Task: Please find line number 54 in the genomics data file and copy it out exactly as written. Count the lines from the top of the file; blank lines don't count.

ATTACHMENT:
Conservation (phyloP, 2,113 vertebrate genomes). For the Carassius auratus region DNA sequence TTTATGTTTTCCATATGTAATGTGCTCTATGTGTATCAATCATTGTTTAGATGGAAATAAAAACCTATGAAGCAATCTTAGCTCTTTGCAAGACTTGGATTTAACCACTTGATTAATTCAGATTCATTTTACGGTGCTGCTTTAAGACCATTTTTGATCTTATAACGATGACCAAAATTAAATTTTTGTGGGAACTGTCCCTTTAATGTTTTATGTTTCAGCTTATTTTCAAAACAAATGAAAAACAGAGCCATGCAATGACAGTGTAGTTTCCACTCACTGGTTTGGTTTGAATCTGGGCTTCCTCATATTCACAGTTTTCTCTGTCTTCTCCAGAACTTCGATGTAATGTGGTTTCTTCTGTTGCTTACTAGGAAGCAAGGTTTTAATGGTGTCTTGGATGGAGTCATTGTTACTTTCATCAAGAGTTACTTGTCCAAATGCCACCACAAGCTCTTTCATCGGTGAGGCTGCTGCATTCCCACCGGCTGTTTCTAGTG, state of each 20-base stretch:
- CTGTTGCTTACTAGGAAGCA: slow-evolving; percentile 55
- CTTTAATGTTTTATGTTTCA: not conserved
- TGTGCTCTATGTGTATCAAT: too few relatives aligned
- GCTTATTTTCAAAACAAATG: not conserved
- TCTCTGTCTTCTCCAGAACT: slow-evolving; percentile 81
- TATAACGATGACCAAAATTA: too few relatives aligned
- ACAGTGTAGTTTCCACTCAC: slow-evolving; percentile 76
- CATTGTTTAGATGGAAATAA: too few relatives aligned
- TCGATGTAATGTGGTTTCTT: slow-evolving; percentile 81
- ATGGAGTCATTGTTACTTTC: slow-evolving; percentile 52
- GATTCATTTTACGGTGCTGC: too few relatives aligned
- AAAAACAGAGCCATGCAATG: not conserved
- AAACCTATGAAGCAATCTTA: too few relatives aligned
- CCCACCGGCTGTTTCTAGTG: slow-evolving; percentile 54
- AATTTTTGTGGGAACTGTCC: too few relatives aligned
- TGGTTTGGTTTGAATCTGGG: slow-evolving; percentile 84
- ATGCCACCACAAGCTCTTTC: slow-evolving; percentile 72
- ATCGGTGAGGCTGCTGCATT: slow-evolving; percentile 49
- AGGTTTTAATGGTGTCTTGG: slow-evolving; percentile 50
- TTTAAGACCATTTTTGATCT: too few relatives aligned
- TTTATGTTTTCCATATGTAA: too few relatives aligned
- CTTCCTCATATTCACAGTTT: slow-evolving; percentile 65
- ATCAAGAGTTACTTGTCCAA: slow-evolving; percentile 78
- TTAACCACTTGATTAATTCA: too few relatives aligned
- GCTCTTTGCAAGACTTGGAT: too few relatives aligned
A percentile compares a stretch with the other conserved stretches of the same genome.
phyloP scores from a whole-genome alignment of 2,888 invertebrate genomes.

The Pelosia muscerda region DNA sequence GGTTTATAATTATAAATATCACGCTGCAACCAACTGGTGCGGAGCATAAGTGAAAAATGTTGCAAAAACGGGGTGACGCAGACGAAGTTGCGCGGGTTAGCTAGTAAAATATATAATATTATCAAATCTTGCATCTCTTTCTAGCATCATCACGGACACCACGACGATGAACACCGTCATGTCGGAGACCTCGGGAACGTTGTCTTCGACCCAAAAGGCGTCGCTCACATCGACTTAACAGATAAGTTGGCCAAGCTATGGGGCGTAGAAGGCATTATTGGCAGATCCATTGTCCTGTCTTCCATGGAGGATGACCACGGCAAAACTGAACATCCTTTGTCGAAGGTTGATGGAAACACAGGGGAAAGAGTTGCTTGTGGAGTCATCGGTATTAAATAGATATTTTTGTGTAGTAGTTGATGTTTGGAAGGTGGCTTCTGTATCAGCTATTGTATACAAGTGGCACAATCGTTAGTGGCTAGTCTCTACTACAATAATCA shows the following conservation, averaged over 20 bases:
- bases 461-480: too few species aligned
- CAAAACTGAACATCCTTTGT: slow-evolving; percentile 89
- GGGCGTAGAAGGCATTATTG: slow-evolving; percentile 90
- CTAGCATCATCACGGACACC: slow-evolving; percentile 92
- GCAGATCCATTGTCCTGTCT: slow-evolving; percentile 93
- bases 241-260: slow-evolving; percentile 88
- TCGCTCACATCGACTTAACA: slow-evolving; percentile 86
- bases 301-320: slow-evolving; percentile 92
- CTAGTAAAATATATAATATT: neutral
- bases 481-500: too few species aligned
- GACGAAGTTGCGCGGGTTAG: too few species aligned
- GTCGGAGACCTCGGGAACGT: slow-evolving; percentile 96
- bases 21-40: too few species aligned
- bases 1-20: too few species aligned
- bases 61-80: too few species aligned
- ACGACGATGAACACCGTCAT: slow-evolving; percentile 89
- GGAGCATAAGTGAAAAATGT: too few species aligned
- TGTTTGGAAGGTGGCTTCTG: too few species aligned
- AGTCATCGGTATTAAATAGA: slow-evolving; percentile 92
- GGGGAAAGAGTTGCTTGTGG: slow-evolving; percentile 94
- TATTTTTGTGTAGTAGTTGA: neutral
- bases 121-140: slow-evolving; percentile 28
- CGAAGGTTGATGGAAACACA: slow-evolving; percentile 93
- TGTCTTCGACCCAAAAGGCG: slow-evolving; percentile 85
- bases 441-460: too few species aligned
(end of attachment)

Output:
- bases 441-460: too few species aligned